The fancy term for this is Post Active Potentiation or PAP for short.

In simple terms – PAP is a way you can make a relatively heavy weight, feel lighter!

The basic idea behind this technique is an increased activation of type 2 “fast twitch” fibres and calcium sensitivity which triggers muscle contraction and controls the amount of force that can be produced.

This technique can be a useful for those who are looking to increase their rate of force development and develop explosive power.

So as a basic example – Let’s say you want to Squat 120kg for 8-10 reps, a weight that’s fairly challenging for you. Rather than work up to that weight in the traditional way, this is how you could use this technique to increase neural potentiation.

Warm up – Bar x 10, 60kg x 6, 80kg x 3, 100kg x 2, 120kg x 1, 130kg x 1, 140kg x 5 second hold (don’t squat the weight). Then go back to 120kg for your 8-10 rep set.

As you can see – the idea is to “trick your nervous system” by working up to heavier weight first, then reducing the weight back to the original weight you intending on doing.

What you should find with this approach is just how much lighter the weight will feel and how much more force you’ll be able to generate.

A quick word on Box Jumps

For those who are interested in improving your box jump height – there can be as much as a 3-5% increase in jump height with PAP!! So if that is your goal, you might be better served doing more work in the squat rack than on the boxes!

You can use the same principle I outlined above to increase your box jump. Go warm up and load up around a 5 rep max weight on the squat, do a single rep with it….rest a minute or so…then go do your box jump. You’ll be pleasantly surprised 😉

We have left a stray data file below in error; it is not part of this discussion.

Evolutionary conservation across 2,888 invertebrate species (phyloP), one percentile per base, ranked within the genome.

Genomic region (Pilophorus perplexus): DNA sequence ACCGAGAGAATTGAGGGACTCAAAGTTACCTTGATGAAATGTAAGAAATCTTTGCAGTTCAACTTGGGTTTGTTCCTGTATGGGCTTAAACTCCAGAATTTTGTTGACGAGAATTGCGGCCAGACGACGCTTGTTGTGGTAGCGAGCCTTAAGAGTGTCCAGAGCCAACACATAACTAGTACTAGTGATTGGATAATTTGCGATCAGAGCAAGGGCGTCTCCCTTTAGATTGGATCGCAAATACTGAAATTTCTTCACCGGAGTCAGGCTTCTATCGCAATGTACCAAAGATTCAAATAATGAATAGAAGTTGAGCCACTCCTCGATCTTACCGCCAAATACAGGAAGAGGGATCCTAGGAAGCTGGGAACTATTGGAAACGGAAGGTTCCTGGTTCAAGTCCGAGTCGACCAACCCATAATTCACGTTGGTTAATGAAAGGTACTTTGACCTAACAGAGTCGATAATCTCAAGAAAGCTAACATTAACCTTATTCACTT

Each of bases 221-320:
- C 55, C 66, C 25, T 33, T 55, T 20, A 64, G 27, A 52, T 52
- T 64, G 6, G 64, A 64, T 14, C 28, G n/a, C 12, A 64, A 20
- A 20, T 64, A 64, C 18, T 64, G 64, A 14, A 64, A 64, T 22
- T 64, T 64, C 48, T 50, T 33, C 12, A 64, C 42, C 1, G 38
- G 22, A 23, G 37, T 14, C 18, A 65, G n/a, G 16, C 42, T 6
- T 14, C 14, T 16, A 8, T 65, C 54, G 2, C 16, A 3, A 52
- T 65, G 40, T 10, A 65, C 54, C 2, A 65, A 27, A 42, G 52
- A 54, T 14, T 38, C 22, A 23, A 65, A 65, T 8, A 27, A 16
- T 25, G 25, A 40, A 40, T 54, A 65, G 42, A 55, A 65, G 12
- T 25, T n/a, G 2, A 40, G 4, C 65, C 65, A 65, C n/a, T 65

A couple of points to be aware of when using this PAP technique:

  • It works best with moderate weights, not max attempts.
  • PAP only last for a few minutes. So not much benefit for long duration events.
  • The effectiveness of PAP depends largely on the training experience and the proportion of type of 2 fibres of an individual. Some people will get more out of this technique than others simply based on their genetic make-up.


Now we’ve covered warm up sets, let’s talk about the different ways you can structure your work sets.

There are several ways you can do this, so we’ll cover a few of them now….

  • Straight Sets or “Sets Across”

Say your routine calls for you to do 4 sets of 5. Straight sets or “sets across” basically means you would perform all 4 sets of 5 with the same weight.

100kg for 4 sets of 5

An important point to be aware of when using straight sets is to make sure you pick a weight that is challenging, but not maximal effort. So if you were to do 4 sets of 5 as in the example above, you’re not going to be lifting the maximum weight you can handle for a set of 5, but rather you’d need to choose a weight that would allow you to get about 8 reps if you were to push it, but stop at 5 reps. This should allow you to get all 4 sets of 5 and build up an accumulative workload.